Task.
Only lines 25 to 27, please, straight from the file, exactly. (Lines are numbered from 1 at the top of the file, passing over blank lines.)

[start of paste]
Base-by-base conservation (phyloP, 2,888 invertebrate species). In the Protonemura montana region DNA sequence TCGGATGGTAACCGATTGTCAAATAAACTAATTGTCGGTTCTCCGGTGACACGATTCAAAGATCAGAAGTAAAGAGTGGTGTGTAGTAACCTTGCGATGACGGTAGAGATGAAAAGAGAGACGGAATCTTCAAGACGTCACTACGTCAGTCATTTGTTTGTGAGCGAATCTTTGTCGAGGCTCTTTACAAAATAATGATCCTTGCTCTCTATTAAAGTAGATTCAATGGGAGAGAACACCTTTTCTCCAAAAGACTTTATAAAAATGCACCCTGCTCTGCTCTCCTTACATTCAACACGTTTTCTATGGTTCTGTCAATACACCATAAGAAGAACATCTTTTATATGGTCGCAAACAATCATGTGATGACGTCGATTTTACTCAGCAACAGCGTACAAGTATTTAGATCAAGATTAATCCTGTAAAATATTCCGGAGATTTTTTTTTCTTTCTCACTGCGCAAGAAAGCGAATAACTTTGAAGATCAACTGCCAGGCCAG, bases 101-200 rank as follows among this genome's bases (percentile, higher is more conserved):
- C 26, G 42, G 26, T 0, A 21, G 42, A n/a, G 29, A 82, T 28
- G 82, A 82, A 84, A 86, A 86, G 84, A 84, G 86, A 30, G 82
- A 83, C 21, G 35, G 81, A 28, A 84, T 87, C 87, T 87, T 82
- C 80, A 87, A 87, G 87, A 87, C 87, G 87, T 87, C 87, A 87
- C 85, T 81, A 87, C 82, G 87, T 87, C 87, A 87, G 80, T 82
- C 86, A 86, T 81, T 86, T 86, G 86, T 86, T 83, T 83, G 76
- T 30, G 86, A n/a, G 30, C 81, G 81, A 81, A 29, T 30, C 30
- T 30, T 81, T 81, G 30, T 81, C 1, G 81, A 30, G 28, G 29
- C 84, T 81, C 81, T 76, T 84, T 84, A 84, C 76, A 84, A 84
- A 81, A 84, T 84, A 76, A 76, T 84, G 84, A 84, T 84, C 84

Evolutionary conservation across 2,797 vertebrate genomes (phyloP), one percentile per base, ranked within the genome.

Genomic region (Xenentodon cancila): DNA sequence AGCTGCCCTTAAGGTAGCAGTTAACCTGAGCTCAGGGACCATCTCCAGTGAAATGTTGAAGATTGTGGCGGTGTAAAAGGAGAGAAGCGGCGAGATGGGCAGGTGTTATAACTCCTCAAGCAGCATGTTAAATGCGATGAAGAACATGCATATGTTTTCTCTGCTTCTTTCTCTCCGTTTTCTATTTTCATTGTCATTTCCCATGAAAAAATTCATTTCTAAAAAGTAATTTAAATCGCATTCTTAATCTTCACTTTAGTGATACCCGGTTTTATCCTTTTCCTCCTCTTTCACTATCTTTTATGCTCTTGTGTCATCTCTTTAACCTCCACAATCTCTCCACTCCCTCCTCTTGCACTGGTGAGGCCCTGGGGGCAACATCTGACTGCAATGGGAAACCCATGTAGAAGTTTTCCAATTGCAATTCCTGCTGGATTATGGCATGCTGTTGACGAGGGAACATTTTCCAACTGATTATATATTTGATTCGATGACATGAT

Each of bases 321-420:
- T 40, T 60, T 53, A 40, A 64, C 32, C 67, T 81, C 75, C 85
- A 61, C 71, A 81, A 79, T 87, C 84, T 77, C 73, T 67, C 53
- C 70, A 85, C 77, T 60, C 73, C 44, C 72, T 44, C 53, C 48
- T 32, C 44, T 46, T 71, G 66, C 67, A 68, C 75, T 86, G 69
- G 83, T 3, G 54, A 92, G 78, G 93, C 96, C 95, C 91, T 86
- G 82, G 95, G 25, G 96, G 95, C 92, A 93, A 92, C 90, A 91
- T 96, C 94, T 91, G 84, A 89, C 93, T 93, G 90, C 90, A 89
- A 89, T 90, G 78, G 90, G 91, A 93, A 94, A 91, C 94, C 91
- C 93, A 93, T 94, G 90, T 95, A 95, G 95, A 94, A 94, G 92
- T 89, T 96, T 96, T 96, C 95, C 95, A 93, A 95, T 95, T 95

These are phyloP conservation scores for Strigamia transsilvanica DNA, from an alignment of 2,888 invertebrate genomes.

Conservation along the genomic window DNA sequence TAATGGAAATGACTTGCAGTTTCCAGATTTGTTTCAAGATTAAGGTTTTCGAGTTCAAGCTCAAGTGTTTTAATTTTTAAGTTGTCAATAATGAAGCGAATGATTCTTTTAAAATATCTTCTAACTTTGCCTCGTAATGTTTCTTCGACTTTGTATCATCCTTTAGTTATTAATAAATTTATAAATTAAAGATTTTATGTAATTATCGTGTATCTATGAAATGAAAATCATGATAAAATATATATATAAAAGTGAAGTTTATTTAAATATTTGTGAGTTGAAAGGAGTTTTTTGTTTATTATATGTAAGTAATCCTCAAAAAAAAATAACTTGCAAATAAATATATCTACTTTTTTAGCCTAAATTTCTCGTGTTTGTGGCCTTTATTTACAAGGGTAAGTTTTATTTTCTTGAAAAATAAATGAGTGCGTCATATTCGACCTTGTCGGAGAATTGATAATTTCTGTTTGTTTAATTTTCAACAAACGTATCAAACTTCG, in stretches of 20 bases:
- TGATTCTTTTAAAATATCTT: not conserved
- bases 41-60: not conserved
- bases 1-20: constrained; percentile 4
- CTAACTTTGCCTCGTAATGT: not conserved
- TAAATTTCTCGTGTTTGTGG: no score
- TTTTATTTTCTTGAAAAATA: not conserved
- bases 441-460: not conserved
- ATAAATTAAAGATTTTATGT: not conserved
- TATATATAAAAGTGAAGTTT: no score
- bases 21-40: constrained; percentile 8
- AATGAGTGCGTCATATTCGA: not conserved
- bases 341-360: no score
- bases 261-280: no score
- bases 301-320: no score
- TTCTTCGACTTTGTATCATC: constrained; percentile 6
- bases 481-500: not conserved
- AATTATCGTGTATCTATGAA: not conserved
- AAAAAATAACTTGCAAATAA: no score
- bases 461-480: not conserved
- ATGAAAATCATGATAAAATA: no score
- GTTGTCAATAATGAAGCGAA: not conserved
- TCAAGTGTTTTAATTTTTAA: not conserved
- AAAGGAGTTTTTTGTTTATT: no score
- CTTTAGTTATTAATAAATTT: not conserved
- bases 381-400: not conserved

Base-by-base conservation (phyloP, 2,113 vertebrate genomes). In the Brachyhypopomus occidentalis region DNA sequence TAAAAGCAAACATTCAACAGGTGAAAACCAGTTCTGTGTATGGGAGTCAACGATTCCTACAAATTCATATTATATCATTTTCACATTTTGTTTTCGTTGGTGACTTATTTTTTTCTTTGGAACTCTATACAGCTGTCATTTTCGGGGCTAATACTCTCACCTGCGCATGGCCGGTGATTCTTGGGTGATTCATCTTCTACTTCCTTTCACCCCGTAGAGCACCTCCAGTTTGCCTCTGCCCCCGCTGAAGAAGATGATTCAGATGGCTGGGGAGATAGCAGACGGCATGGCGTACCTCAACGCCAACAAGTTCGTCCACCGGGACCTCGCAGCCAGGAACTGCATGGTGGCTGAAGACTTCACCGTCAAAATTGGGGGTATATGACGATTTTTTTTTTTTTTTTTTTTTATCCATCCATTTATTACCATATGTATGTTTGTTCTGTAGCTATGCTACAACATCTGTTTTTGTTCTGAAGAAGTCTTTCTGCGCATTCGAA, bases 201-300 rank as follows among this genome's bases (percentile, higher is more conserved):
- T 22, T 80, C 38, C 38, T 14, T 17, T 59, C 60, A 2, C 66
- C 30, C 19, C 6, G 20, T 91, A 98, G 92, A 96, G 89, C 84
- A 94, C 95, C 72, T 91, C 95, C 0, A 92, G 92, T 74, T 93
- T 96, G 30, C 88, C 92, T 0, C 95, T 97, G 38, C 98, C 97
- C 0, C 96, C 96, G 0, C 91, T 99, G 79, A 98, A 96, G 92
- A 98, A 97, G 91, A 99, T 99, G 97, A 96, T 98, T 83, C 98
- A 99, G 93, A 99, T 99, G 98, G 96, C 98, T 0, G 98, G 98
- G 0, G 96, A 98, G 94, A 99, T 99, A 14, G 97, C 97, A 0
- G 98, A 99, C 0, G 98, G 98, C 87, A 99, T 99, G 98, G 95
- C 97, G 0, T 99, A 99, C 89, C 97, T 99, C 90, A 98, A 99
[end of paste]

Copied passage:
These are phyloP conservation scores for Strigamia transsilvanica DNA, from an alignment of 2,888 invertebrate genomes.

Conservation along the genomic window DNA sequence TAATGGAAATGACTTGCAGTTTCCAGATTTGTTTCAAGATTAAGGTTTTCGAGTTCAAGCTCAAGTGTTTTAATTTTTAAGTTGTCAATAATGAAGCGAATGATTCTTTTAAAATATCTTCTAACTTTGCCTCGTAATGTTTCTTCGACTTTGTATCATCCTTTAGTTATTAATAAATTTATAAATTAAAGATTTTATGTAATTATCGTGTATCTATGAAATGAAAATCATGATAAAATATATATATAAAAGTGAAGTTTATTTAAATATTTGTGAGTTGAAAGGAGTTTTTTGTTTATTATATGTAAGTAATCCTCAAAAAAAAATAACTTGCAAATAAATATATCTACTTTTTTAGCCTAAATTTCTCGTGTTTGTGGCCTTTATTTACAAGGGTAAGTTTTATTTTCTTGAAAAATAAATGAGTGCGTCATATTCGACCTTGTCGGAGAATTGATAATTTCTGTTTGTTTAATTTTCAACAAACGTATCAAACTTCG, in stretches of 20 bases:
- TGATTCTTTTAAAATATCTT: not conserved